I'm sure you have been asked this in every interview so far, but please indulge me! Where did the idea for Never Knowing spring from? Real cases? Newspaper headlines? Your imagination?
Never Knowing was inspired by a conversation I had with my editor about what it might feel like, if you were adopted, to find out that your birth father was a famous serial killer who had never been caught. The story took root and grew from there. I used a few other ideas that had been circulating in my mind for a while, for example there was a horrific murder in Wells Gray Park many years ago and when I read about it, it really upset me. Never Knowing isn’t based on that crime, but the image of a lonely campsite and the terrible things that could happen there, haunted me, so I explored those feelings in the book.
The Art of War by Sun Tzu plays a part in Never Knowing. Do you use the book in your own life? How did you choose the quotes you used?
I’d never read the Art of War before writing Never Knowing, but when I researched it, I found that the quotes and principles could be used in many situations. It was complicated, but also interesting and challenging to fit the quotes in, finding just the right one for a situation, then building dialogue off of it. I love solving puzzles, though, so I enjoyed that part of the process.
Belonging in many ways is a theme throughout Never Knowing - any thoughts to share on this idea?
Hmm. Good question. I think a lot of people struggle with a sense of not quite fitting in with their family. As they get older, things often change and they create a circle of peer groups or learn to accept their differences, but for many people, it can bring a lot of pain when they are children and a feeling of isolation, which is certainly something Sara struggles with.
Covers fascinate me - do you know the girl on the cover of Not Knowing?
I don’t know her. But I loved this cover from the first moment I saw it. The designer at St. Martin’s press did a great job.
What does your writing day look like? Same time, same place everyday?
Right now it’s a little chaotic because there is a lot of marketing going on, leading up to publication. The business side of a writing career can be time consuming. When I’m in the first draft stage, I try to have a set amount of pages that I want to reach per day. And then when I’m editing, it’s just whenever and however I can. I always write in my office, though sometimes to focus I will take my lap top to the kitchen table. I have to have complete silence around me and often wear ear plugs. Mornings are my most creative time, but lately I’ve also been writing in the evening because my day ends up disappearing as I deal with all the other demands.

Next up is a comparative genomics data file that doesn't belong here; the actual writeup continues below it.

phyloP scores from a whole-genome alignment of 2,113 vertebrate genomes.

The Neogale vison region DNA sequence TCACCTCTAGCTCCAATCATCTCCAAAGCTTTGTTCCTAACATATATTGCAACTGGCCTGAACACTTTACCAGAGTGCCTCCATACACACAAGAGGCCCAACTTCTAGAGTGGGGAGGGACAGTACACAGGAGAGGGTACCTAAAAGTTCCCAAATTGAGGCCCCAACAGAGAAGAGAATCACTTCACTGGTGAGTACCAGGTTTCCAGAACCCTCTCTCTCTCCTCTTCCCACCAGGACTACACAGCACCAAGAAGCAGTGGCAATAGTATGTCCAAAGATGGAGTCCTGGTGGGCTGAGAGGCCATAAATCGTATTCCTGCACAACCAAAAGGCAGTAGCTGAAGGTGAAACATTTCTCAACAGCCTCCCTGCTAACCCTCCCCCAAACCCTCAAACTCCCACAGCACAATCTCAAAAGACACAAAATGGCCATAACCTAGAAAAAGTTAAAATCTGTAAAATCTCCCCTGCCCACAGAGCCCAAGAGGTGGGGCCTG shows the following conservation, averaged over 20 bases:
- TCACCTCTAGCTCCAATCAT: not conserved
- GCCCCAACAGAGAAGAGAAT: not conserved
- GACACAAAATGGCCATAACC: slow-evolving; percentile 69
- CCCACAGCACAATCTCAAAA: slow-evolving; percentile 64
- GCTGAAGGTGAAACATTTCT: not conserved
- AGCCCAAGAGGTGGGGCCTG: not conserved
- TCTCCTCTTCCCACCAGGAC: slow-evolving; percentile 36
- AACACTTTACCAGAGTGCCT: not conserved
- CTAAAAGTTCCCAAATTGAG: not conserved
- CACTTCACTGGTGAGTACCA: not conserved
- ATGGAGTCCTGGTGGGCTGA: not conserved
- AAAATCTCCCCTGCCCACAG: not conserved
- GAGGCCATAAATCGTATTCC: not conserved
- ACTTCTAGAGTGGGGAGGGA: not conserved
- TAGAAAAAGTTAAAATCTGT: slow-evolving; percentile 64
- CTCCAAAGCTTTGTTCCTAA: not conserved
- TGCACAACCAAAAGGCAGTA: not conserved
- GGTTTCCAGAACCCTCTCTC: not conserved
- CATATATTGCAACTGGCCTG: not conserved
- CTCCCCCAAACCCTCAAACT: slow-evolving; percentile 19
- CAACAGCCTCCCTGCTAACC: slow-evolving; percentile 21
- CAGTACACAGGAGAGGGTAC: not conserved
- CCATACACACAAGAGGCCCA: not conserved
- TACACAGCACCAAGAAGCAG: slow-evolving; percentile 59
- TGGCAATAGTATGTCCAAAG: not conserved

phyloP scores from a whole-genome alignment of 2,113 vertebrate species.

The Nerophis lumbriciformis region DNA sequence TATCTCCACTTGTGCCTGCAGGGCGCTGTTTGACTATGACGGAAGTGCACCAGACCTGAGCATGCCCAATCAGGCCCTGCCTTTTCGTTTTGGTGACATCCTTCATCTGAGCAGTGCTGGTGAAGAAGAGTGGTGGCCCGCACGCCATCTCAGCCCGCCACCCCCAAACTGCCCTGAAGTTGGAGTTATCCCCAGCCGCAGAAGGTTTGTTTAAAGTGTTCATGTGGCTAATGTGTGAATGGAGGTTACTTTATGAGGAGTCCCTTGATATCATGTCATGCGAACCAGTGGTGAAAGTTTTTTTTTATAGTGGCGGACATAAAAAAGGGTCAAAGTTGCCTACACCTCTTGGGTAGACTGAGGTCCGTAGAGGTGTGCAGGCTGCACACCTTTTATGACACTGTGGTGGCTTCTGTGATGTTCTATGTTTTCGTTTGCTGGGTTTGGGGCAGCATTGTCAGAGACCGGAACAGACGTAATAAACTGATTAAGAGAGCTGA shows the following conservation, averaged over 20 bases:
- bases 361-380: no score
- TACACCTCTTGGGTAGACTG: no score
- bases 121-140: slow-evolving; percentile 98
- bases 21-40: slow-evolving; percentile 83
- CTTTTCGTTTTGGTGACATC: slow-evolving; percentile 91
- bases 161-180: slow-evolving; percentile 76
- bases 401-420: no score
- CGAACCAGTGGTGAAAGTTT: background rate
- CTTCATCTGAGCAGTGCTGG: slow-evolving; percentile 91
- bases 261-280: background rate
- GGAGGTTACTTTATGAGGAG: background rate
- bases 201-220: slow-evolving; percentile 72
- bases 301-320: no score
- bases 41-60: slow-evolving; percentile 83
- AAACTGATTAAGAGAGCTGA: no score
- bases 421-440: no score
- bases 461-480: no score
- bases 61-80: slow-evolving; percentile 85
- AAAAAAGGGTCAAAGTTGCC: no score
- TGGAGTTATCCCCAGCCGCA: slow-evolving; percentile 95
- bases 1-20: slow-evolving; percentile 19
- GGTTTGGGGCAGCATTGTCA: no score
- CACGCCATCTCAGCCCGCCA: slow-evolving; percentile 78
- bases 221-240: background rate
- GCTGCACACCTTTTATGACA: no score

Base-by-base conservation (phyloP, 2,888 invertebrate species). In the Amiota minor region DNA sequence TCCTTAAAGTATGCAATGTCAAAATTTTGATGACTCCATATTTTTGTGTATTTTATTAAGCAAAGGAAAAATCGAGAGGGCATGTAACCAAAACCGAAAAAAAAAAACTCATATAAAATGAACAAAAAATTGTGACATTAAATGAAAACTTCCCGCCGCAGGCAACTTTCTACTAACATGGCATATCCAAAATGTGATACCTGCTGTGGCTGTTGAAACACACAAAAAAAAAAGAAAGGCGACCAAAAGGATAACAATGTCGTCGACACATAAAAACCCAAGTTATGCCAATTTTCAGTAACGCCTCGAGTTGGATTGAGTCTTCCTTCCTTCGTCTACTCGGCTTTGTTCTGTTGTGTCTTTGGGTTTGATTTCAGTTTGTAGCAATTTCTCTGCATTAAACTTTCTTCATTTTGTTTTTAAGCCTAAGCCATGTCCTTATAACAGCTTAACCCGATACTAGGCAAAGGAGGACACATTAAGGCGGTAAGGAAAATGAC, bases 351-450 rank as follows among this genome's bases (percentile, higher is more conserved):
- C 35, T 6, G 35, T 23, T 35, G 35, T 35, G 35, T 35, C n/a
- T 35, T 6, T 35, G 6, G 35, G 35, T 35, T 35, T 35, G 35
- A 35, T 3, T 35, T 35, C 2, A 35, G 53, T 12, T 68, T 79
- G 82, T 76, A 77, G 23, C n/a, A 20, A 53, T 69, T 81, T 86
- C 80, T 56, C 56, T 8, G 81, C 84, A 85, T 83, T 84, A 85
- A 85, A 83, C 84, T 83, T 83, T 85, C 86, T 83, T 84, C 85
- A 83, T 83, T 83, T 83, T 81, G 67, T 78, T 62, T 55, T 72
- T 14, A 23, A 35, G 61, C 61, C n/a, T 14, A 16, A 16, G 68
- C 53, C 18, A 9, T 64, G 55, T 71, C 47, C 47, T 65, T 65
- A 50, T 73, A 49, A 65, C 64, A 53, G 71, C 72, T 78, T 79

I'm always curious - what are you reading currently? Are there any authors that have influenced your writing? Favourite childhood book?
It’s very hard for me to read when I’m working a lot. In the evenings I usually just watch TV because my eyes are tired and I’m burnt out. In the winter I like to read a little bit in the bath, but gone are the days where I could devote entire afternoons to reading books. I have a few books on my nightstand waiting for me, a couple of thrillers and some classic Stephen King. I read a lot of his books growing up, so I’m sure he influenced me. Same with Ed McBain and Lawrence Sanders. From my childhood, I liked Mists of Avalon, The Secret Garden, Heaven by V.C. Andrews, Clan of the Cave Bear, and I read a lot of fantasy, like the series by Piers Anthony.
Still Missing was a phenomenal success. Have you grown accustomed to the fame yet? Did that success make it easier or harder to write Never Knowing? What changed in your life with that success?
I’ve slowly gotten used to my new world, but in my mind I’m still the same person, so it catches me off guard when people comment about my success. When I was working on Still Missing, it was challenging because I had the fear of not getting published. When I was writing Never Knowing, the challenge was to write a worthy follow up. I knew people’s expectations would be very high, but I just tried to write the story that was coming to me, to the best of my abilities.
Your books have gone global - do you plan on staying in Canada?
Yes, though I hope to travel to more countries. I’ve had the opportunity to take a few of trips to the States and last November I flew to Amsterdam to visit with my publishers. That was an amazing experience. Every time I walk out into my yard, I see the tulips I brought back and I feel very grateful.
What's up next on your vision board for your third novel?
The same things have been on my vision board for all three books, and I have a superstition of not taking down anything, in case it reverses the process! I have now started branching off into mini-vision boards for specific things. This question was a good prompt to start working on one just for Always Watching.
What do you do to relax? Hobbies? Popcorn addiction?
Well, popcorn and a movie (or really, any good TV show because it doesn’t take much for me to justify a bowl of popcorn) are definitely on the top of the list, but I also enjoy walking my dog and spending time with my husband. Exercise is a great stress relief and I feel wonderful after, but the process isn’t very relaxing. Dinners with friends always make me happy!
Anything else you'd like to share with us?
I’m very excited about my third book. This one, Always Watching, is from the perspective of the therapist who is in the first two books, Nadine. I set her early years in Shawnigan Lake, on Vancouver Island, which is where I grew up, so I’ve really enjoyed sharing my love for the location. Also, I’ve found the research for this book, on psychiatry and cults, fascinating.
Thanks so much for stopping by Chevy. Watch for my review of Never Knowing on July 5th. Until then - read an excerpt of Never Knowing.